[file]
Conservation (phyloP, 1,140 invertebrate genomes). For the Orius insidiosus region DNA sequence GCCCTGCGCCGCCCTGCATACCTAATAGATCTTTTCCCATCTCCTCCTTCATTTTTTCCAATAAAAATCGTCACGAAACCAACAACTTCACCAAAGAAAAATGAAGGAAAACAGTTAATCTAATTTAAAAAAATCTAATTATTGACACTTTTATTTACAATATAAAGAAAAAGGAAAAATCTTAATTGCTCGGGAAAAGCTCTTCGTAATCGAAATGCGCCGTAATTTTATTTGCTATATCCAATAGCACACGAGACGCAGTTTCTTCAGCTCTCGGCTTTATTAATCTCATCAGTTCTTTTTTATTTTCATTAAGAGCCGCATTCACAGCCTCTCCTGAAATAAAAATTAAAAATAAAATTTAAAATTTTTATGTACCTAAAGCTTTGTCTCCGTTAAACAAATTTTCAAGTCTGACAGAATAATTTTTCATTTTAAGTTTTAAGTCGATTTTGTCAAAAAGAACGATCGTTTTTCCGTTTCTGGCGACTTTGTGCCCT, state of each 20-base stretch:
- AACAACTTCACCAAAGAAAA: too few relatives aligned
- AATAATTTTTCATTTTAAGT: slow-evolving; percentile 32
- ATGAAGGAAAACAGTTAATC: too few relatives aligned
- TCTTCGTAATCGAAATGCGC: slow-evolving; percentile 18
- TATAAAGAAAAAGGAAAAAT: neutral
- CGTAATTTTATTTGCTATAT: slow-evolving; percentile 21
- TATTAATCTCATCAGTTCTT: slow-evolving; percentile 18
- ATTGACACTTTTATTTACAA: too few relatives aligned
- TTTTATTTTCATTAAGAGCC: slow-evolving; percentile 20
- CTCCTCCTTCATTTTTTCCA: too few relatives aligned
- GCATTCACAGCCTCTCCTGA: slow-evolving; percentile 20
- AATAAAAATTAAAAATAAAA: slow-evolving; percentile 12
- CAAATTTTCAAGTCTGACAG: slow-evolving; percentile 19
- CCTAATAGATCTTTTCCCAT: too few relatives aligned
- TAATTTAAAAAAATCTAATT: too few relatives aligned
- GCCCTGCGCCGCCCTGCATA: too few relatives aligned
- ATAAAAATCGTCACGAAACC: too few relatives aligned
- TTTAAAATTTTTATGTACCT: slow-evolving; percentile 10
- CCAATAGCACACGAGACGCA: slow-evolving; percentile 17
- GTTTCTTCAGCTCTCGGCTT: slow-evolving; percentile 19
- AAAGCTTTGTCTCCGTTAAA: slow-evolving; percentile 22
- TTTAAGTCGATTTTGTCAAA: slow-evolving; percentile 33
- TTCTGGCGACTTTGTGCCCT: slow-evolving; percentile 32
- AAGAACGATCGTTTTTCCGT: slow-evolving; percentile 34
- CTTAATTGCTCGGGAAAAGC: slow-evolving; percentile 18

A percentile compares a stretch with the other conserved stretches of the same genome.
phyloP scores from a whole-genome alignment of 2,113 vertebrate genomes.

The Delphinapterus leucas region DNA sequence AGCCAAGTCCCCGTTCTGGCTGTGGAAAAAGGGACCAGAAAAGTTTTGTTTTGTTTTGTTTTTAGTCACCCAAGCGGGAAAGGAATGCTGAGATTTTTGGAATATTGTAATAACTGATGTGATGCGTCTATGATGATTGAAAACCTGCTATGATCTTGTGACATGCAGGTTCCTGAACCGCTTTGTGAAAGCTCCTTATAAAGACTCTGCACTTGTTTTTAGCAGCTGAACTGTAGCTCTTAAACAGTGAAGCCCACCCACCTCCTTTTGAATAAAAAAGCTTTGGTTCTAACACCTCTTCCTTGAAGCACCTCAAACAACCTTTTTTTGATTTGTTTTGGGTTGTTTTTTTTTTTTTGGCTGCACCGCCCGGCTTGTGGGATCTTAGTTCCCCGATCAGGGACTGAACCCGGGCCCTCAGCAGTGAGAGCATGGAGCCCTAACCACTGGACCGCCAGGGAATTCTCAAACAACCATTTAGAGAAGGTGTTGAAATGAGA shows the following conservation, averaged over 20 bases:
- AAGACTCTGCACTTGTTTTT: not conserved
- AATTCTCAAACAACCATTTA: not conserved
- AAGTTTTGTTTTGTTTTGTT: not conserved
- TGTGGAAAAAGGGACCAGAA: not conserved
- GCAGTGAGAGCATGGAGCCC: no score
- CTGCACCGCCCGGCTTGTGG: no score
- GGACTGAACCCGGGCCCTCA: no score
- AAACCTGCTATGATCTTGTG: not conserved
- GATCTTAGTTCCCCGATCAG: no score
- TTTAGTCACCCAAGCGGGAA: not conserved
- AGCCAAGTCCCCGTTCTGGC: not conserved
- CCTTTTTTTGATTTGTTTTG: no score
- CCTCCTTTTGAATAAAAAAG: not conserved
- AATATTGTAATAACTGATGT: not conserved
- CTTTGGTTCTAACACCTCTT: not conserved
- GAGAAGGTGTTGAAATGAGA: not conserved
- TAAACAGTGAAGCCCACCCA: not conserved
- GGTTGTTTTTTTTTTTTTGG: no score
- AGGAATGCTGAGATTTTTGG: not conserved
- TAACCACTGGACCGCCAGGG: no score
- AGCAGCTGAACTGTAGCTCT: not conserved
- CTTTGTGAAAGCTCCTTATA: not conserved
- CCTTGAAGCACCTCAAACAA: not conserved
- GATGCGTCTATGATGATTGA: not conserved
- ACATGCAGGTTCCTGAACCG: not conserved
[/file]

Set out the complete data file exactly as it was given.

Conservation (phyloP, 1,140 invertebrate genomes). For the Orius insidiosus region DNA sequence GCCCTGCGCCGCCCTGCATACCTAATAGATCTTTTCCCATCTCCTCCTTCATTTTTTCCAATAAAAATCGTCACGAAACCAACAACTTCACCAAAGAAAAATGAAGGAAAACAGTTAATCTAATTTAAAAAAATCTAATTATTGACACTTTTATTTACAATATAAAGAAAAAGGAAAAATCTTAATTGCTCGGGAAAAGCTCTTCGTAATCGAAATGCGCCGTAATTTTATTTGCTATATCCAATAGCACACGAGACGCAGTTTCTTCAGCTCTCGGCTTTATTAATCTCATCAGTTCTTTTTTATTTTCATTAAGAGCCGCATTCACAGCCTCTCCTGAAATAAAAATTAAAAATAAAATTTAAAATTTTTATGTACCTAAAGCTTTGTCTCCGTTAAACAAATTTTCAAGTCTGACAGAATAATTTTTCATTTTAAGTTTTAAGTCGATTTTGTCAAAAAGAACGATCGTTTTTCCGTTTCTGGCGACTTTGTGCCCT, state of each 20-base stretch:
- AACAACTTCACCAAAGAAAA: too few relatives aligned
- AATAATTTTTCATTTTAAGT: slow-evolving; percentile 32
- ATGAAGGAAAACAGTTAATC: too few relatives aligned
- TCTTCGTAATCGAAATGCGC: slow-evolving; percentile 18
- TATAAAGAAAAAGGAAAAAT: neutral
- CGTAATTTTATTTGCTATAT: slow-evolving; percentile 21
- TATTAATCTCATCAGTTCTT: slow-evolving; percentile 18
- ATTGACACTTTTATTTACAA: too few relatives aligned
- TTTTATTTTCATTAAGAGCC: slow-evolving; percentile 20
- CTCCTCCTTCATTTTTTCCA: too few relatives aligned
- GCATTCACAGCCTCTCCTGA: slow-evolving; percentile 20
- AATAAAAATTAAAAATAAAA: slow-evolving; percentile 12
- CAAATTTTCAAGTCTGACAG: slow-evolving; percentile 19
- CCTAATAGATCTTTTCCCAT: too few relatives aligned
- TAATTTAAAAAAATCTAATT: too few relatives aligned
- GCCCTGCGCCGCCCTGCATA: too few relatives aligned
- ATAAAAATCGTCACGAAACC: too few relatives aligned
- TTTAAAATTTTTATGTACCT: slow-evolving; percentile 10
- CCAATAGCACACGAGACGCA: slow-evolving; percentile 17
- GTTTCTTCAGCTCTCGGCTT: slow-evolving; percentile 19
- AAAGCTTTGTCTCCGTTAAA: slow-evolving; percentile 22
- TTTAAGTCGATTTTGTCAAA: slow-evolving; percentile 33
- TTCTGGCGACTTTGTGCCCT: slow-evolving; percentile 32
- AAGAACGATCGTTTTTCCGT: slow-evolving; percentile 34
- CTTAATTGCTCGGGAAAAGC: slow-evolving; percentile 18

A percentile compares a stretch with the other conserved stretches of the same genome.
phyloP scores from a whole-genome alignment of 2,113 vertebrate genomes.

The Delphinapterus leucas region DNA sequence AGCCAAGTCCCCGTTCTGGCTGTGGAAAAAGGGACCAGAAAAGTTTTGTTTTGTTTTGTTTTTAGTCACCCAAGCGGGAAAGGAATGCTGAGATTTTTGGAATATTGTAATAACTGATGTGATGCGTCTATGATGATTGAAAACCTGCTATGATCTTGTGACATGCAGGTTCCTGAACCGCTTTGTGAAAGCTCCTTATAAAGACTCTGCACTTGTTTTTAGCAGCTGAACTGTAGCTCTTAAACAGTGAAGCCCACCCACCTCCTTTTGAATAAAAAAGCTTTGGTTCTAACACCTCTTCCTTGAAGCACCTCAAACAACCTTTTTTTGATTTGTTTTGGGTTGTTTTTTTTTTTTTGGCTGCACCGCCCGGCTTGTGGGATCTTAGTTCCCCGATCAGGGACTGAACCCGGGCCCTCAGCAGTGAGAGCATGGAGCCCTAACCACTGGACCGCCAGGGAATTCTCAAACAACCATTTAGAGAAGGTGTTGAAATGAGA shows the following conservation, averaged over 20 bases:
- AAGACTCTGCACTTGTTTTT: not conserved
- AATTCTCAAACAACCATTTA: not conserved
- AAGTTTTGTTTTGTTTTGTT: not conserved
- TGTGGAAAAAGGGACCAGAA: not conserved
- GCAGTGAGAGCATGGAGCCC: no score
- CTGCACCGCCCGGCTTGTGG: no score
- GGACTGAACCCGGGCCCTCA: no score
- AAACCTGCTATGATCTTGTG: not conserved
- GATCTTAGTTCCCCGATCAG: no score
- TTTAGTCACCCAAGCGGGAA: not conserved
- AGCCAAGTCCCCGTTCTGGC: not conserved
- CCTTTTTTTGATTTGTTTTG: no score
- CCTCCTTTTGAATAAAAAAG: not conserved
- AATATTGTAATAACTGATGT: not conserved
- CTTTGGTTCTAACACCTCTT: not conserved
- GAGAAGGTGTTGAAATGAGA: not conserved
- TAAACAGTGAAGCCCACCCA: not conserved
- GGTTGTTTTTTTTTTTTTGG: no score
- AGGAATGCTGAGATTTTTGG: not conserved
- TAACCACTGGACCGCCAGGG: no score
- AGCAGCTGAACTGTAGCTCT: not conserved
- CTTTGTGAAAGCTCCTTATA: not conserved
- CCTTGAAGCACCTCAAACAA: not conserved
- GATGCGTCTATGATGATTGA: not conserved
- ACATGCAGGTTCCTGAACCG: not conserved